The NATO communique says that two-thirds of countries have plans to meet the spending target by 2024, and that, "all Allies have started to increase the amount they spend on defence in real terms".
Prior to Trump's departure from the North Atlantic Treaty Organisation summit, the president was asked about his social media habits and whether his views of the summit will change once boarding Air Force One.
But just days out from a high-stakes meeting with Russian President Vladimir Putin in Helsinki, the mercurial USA leader threatened to throw the transatlantic alliance into disarray.
"There is a communiqué that was published yesterday. It's very detailed", Macron said, according to the Associated Press.
NATO Secretary General Jens Stoltenberg on Thursday told CNN that the organisation's member countries have committed to defence spending at two percent of GDP, but would not confirm US President Donald Trump's claim that the target was actually four percent. Only eight countries expect to meet the target in 2018, he said.More news: Blast At Chemical Site Near Cairo Airport Injures 12: Army
Most officials and the invited leaders of non-NATO Afghanistan and Georgia were ushered out.
Stoltenberg said he had called the extra session because the allies felt the issue of burden sharing needed more discussion.
'The material, the equipment that we make is so far superior everybody wants to buy our equipment.' But he said long lines are a problem. "I'm very consistent. I'm a very stable genius".
Trump also singled out Germany and its chancellor Angela Merkel for criticism, a day after saying Berlin had become a "captive of Russia" because of a gas pipeline deal and should be paying more for defense. "There is a great collegial atmosphere in that room, that I don't think they've had for many years". "And yet, he came into the news conference and declared victory", Bays said.More news: Sharif loyalists arrested as former PM returns to appeal conviction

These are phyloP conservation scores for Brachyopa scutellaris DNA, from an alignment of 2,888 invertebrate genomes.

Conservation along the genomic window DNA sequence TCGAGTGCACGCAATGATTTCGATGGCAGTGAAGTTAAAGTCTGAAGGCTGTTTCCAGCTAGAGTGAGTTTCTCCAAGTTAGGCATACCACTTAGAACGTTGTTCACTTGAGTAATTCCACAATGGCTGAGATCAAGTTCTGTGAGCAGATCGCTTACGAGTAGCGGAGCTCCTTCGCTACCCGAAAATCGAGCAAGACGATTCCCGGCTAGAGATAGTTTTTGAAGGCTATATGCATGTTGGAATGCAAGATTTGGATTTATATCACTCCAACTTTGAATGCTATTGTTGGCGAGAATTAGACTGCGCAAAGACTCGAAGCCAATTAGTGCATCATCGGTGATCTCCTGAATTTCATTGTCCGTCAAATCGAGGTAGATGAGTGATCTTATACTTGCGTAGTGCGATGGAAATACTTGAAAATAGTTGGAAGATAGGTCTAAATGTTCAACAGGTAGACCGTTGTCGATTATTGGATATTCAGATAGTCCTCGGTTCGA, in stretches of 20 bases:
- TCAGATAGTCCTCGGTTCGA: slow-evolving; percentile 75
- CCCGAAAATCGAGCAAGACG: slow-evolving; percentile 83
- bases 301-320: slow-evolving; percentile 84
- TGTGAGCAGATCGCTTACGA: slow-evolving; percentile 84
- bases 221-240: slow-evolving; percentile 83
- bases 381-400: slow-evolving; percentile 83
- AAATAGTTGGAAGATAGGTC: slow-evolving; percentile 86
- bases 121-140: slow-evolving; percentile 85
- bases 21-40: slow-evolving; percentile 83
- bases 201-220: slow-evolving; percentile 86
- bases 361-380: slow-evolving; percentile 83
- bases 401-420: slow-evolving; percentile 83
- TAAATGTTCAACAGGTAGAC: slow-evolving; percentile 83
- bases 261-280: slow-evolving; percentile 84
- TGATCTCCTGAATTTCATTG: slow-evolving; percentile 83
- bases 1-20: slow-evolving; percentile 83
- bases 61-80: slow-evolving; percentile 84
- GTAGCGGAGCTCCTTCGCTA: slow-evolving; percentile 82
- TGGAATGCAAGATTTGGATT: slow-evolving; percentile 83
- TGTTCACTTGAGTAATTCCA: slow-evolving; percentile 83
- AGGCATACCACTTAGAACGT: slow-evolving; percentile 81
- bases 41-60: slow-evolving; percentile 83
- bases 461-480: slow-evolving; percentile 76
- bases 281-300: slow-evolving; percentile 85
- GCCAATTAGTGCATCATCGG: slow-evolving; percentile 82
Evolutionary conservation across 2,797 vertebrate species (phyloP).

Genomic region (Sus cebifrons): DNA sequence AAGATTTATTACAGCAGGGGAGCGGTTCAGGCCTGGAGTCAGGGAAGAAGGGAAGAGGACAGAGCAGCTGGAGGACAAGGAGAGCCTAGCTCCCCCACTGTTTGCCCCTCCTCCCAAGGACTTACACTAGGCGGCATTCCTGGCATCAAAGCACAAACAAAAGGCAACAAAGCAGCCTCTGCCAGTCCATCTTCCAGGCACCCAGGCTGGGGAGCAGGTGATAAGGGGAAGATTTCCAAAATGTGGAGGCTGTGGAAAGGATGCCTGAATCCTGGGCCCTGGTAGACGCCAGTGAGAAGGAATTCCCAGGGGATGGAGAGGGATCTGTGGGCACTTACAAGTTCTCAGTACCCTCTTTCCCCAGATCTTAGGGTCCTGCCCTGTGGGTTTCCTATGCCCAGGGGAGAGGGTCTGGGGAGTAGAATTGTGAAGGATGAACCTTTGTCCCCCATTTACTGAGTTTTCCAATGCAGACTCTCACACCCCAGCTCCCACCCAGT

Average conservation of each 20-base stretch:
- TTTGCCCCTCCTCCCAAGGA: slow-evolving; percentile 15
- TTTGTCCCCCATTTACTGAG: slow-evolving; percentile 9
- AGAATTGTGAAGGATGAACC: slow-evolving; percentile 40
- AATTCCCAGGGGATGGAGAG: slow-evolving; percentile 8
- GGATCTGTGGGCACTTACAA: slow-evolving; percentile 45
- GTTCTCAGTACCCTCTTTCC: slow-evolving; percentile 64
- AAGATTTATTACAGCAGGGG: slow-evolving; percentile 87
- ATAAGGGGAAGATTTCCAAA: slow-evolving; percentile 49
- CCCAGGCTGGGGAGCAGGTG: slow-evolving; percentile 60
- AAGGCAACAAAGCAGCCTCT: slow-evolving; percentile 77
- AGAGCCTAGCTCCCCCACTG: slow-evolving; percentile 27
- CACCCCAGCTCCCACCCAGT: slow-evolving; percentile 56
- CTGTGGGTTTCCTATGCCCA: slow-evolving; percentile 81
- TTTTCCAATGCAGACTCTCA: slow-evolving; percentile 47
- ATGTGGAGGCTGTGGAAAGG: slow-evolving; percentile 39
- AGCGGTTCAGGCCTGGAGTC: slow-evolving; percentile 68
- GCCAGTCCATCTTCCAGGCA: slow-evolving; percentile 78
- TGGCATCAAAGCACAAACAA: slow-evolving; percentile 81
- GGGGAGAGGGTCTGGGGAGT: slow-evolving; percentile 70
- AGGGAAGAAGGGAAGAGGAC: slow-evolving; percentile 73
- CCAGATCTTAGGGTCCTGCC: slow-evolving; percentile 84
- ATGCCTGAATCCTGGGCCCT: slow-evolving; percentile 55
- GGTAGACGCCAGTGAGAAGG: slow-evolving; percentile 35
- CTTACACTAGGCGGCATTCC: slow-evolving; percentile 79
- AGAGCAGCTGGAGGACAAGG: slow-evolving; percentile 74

Trump has described the spending situation as "disproportionate and not fair to the taxpayers of the United States".
The U.S. intelligence community determined in a report made public early last year that Moscow sought to meddle in the 2016 presidential election, and concerns about a resurgent Russian Federation have grown in Europe in recent years, especially after Moscow's 2015 annexation of Crimea from Ukraine.
When asked how that conversation might go, Trump said, "He may deny it". I mean, it's one of those things.
The same is true for New York Jets owner and GOP megadonor Woody Johnson, the US ambassador to the United Kingdom; and former Utah Gov. Jon Huntsman, the USA ambassador to Russian Federation.
"I think it's fine", Trump said when asked about the protests. "I mean, I think they like me a lot in the United Kingdom, I think they agree with me on immigration".More news: Sen. Baldwin won't back Trump's pick for Supreme Court